by Cécile DÄNIKER RÜSCH
dedicate this article to the memory of all the great trainers who gave me the
love of skating and the art of the edge:
Cecilia Colledge, Megan Taylor, Pierre Brunet, Maribel Vinson Owen and Karl Schaeffer
What I am about to elucidate may seem "old fashioned" and "out of date" to those who practice figure skating today. However sometimes it is necessary to analyze the problems of the present by a return to the roots of the past. There are several subjects to consider which all contribute to the pathetic state figure skating has now reached:
A simple view of the skating situation today should alarm anyone about the sport. In the last 15 years there are two parallel trends: the more skaters do triple and attempt quadruple jumps, the higher the level of serious and crippling injuries. It is evident that this has attained a peak which in 2008 means the loss of two top skaters, Jeffery Buttle and Stéphane Lambiel. This withdrawal is not because they have decided to move on to other fields of interest but because they both have chronic serious injuries to back and legs which if they continue training and working to produce quadruple jumps will leave them seriously crippled for life or at the least require important orthopedic surgery usually destined for persons over 60. Contributing to the decision of these top skaters to leave the field is the ISU (International Skating Union) new judging system which was instituted to "eliminate" all cheating and secret deals between judges but which turns out to be so "modern" that the calculations end up being more obscure and often not at all related to what the skater has skated with never anyone responsible.
One of the excuses for eliminating school figures was that the public did not understand the results which counted in the over all score of a skater. What is the difference between the judging of school figures and the new "fool proof" system which gives credit for moves such as a change of edge in a spin, which spin should not change edge since it is counter to the art of the ice? The only true difference between these two scoring systems is that at least the school figures contributed to the total formation of the skater.
Through the practice of school figures the skater gained a well proportioned muscular development and reflex to the right and left sides of the body. This accompanied a control of edges thereby acquiring an ice technique and an understanding of the use of the circle thus creating a foundation for all free style moves, (steps, spins, jumps…).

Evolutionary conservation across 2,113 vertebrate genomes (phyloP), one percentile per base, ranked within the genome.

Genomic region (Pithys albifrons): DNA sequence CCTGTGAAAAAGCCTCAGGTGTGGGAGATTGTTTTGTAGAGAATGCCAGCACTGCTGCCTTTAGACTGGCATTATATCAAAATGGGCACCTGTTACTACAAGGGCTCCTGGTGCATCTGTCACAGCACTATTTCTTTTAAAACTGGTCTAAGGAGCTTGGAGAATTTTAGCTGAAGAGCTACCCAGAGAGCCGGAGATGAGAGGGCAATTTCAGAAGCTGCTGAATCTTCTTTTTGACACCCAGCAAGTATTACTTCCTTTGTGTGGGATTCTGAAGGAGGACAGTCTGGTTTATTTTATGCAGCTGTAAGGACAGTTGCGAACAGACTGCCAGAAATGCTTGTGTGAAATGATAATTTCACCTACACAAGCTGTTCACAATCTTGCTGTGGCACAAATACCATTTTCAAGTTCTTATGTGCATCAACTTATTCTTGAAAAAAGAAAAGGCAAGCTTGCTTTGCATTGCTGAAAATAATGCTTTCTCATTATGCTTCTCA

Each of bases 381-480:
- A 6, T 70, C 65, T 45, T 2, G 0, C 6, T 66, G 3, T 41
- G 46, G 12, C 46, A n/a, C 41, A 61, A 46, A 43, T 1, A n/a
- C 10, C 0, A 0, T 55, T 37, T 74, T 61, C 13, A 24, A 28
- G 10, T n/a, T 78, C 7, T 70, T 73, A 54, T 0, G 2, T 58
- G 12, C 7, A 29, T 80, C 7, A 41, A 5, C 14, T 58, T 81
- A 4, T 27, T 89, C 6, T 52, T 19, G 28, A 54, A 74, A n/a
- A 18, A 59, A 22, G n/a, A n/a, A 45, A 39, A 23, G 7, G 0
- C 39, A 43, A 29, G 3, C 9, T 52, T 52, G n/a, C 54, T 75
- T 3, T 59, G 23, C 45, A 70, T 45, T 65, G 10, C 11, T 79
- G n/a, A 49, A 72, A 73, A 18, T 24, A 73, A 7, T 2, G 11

To sum up, here we are today with the most artistic skaters injured and a judging system more obscure than ever. The net result is a disaffection of the public for a sport where the best artists withdraw and a marking system incomprehensible to the average television viewer.
How did this art/sport which drew thousands to TV for major national and international events reach this stage? Gone are: school figures, amateurs, artistic programs and with them, the skaters. We shall now try to analyze this decline.
For decades, the mastery of school figures was a prerequisite for any serious skater in the same why the ballet dancer in ballet does a barre or the musician practices daily scales and Czerny exercises.
No skater could enter a national or international competition without achieving a certain level of mastery in school figures. No very young skater could do a free skating program until a minimum level of school figure control was accredited. The more television entered the field, the less school figures were considered important to the point they were reduced and then completely abolished resulting in two free style programs, a short to be "technical" and a long to be "artistic" but which now have come to resemble each other more and more. The general public has difficulty now in distinguishing the difference.
The emphasis on multiple rotation jumps has become a decisive factor to such a point that little else counts. To counteract this phenomenon, "difficulties" to gain points were introduced in required elements. However, many such "difficulties" were unrelated to the art of the edge but just counter movements which instead or improving the art are obstacles which must be overcome to try and maintain the art.